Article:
Want to liven up language learn online chinese classes for kids?
Got 10 minutes left in class and desperately looking at the clock for a life preserver?
Look no further.
Here are 3 awesome and flexible games to cover the awkward end to class or liven up any language classroom learning atmosphere!
3. The 4 Corner Language Game
This language game is perfect for vocabulary review. Take any 4 vocabulary words or cards and place one in each corner of the room.
The teacher then needs to cover their eyes and count to 5. During the counting, students need to run to one of the corners in hopes the teacher will call that corner’s card.
Upon getting to 5, the teacher shouts out one of the cards. The students who guessed the corner with the card you said, earn points for their correct prediction.
This game goes great with any vocabulary and is a perfect filler kids adore!
2. Tic-Tac-Toe Vocabulary
This is a fabulous adaptation of basic tic-tac-toe (noughts and crosses).
You’ll need at least 9 vocabulary words to play this language game!
Lay out vocabulary cards in a 3 X 3 grid or the write words on the board (or their English equivalent) on the board.
Place students into teams. Each team has to say the word in the target language to gain the right to place an X or an 0 on the grid. The rest of tic-tac-toe rules then apply.
For further difficulty, I like to place cards in a 4 X 4 grid. This way you cover more vocabulary and students find it more challenging to win.
1. Sticky Ball Target Practice Language Game
No other game in over 15 years of teaching languages drives kids closer to complete bliss and total devastation.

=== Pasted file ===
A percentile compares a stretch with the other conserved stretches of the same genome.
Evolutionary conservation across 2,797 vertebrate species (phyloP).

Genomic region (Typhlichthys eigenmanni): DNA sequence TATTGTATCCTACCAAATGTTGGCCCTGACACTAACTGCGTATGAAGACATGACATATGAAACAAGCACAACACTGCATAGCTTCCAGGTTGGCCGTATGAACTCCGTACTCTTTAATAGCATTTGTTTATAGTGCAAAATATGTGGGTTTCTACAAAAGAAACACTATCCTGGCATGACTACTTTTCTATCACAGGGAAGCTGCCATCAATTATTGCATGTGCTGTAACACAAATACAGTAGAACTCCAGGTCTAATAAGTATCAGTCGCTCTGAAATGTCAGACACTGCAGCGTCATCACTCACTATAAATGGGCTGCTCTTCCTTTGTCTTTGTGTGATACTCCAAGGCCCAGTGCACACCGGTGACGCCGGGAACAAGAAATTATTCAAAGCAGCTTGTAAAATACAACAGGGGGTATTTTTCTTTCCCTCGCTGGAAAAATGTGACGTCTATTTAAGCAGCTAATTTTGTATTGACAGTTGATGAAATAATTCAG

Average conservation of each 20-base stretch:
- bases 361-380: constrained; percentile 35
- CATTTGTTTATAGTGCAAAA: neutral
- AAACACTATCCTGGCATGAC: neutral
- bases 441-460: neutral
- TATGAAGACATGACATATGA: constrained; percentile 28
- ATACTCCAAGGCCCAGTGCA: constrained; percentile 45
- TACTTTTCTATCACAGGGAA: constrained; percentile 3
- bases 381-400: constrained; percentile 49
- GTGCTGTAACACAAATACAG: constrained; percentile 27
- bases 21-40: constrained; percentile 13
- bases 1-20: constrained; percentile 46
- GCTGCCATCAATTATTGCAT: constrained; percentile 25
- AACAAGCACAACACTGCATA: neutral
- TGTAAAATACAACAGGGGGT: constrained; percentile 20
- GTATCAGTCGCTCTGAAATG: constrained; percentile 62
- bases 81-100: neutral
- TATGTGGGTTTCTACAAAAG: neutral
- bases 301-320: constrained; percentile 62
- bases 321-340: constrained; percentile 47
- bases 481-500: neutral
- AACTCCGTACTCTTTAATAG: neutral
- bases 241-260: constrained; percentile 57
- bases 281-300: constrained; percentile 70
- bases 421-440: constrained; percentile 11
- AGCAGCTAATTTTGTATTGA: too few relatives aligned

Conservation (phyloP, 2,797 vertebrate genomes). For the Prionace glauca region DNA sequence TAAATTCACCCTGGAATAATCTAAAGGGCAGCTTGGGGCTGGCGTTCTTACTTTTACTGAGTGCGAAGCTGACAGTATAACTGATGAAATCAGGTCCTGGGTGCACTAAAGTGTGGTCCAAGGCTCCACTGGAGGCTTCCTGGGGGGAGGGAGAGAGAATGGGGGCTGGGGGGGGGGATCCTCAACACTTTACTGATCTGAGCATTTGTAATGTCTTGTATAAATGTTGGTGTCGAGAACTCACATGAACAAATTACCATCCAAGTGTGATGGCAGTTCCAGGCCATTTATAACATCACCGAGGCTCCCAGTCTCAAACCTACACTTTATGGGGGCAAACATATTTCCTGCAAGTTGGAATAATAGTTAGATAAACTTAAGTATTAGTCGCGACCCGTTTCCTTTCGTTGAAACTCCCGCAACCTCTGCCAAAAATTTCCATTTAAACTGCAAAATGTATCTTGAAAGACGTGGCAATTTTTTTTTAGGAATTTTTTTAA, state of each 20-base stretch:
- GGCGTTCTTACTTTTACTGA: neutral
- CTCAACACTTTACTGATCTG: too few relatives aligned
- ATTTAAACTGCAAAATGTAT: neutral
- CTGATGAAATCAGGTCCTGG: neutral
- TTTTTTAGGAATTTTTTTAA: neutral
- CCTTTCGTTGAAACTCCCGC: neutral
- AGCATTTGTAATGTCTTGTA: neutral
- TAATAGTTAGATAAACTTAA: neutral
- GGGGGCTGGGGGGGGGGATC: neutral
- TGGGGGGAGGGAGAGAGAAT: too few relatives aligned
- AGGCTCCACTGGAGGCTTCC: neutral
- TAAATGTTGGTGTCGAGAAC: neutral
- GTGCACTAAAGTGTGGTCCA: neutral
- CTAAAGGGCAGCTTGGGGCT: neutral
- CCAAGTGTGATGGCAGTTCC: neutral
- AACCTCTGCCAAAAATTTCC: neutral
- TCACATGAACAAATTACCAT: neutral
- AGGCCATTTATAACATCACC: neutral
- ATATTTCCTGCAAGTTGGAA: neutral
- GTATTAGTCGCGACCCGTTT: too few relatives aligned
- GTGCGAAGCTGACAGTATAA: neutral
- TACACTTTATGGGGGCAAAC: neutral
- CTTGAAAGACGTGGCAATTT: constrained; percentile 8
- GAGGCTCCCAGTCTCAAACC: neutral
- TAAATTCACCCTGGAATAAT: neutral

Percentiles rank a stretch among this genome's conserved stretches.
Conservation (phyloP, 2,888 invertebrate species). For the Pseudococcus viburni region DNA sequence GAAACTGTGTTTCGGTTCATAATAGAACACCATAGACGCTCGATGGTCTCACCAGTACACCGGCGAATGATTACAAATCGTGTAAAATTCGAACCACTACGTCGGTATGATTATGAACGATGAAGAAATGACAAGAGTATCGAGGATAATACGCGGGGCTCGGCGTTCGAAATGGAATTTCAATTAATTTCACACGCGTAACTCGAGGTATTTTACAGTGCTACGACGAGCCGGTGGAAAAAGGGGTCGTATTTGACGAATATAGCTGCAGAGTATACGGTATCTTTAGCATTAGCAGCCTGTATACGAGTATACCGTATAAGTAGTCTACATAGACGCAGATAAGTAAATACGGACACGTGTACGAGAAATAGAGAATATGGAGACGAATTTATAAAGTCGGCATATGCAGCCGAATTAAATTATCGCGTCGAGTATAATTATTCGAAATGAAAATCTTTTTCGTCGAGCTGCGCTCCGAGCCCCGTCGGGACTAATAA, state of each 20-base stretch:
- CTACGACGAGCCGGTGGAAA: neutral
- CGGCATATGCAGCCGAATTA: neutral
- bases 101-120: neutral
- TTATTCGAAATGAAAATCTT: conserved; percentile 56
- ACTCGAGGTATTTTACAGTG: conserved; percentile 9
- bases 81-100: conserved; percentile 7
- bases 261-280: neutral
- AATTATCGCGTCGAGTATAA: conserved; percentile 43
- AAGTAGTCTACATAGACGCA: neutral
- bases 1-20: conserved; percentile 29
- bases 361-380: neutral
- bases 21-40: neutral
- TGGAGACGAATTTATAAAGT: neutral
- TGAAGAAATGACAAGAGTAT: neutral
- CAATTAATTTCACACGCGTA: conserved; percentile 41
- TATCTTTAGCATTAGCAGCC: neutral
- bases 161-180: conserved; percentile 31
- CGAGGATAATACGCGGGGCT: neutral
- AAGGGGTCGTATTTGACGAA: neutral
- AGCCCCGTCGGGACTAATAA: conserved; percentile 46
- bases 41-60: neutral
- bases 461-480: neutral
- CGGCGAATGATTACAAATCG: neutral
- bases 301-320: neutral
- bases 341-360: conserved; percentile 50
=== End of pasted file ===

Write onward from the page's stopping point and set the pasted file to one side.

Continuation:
And it’s all from a simple sticky ball.
I learned it in my first week of language teaching in Taiwan, and it has never left me.
A bit of warning, though. If you have children who struggle to deal with losing games, you might have problems.
Draw a pie shaped target on the board.
Ask students vocabulary questions to gain their team the right to throw the sticky ball.
Students need to throw the sticky ball at the target for points. They can either gain points or lose points depending on where they hit the target. If the sticky ball’s suction cup lands between two slices, I award points for both slices.
The arrows pointing in opposite directions indicate the ‘swapper.’ Anytime this slice is hit, the points swap from the team with the least to the team with the greatest. The ‘swapper’ creates a massive wild card which has sent many of my students into victory dances while others fall to the floor in tears.
End the game anytime. The team with the most points wins!
So, there you have it! Three awesome classroom language games to excite young learners.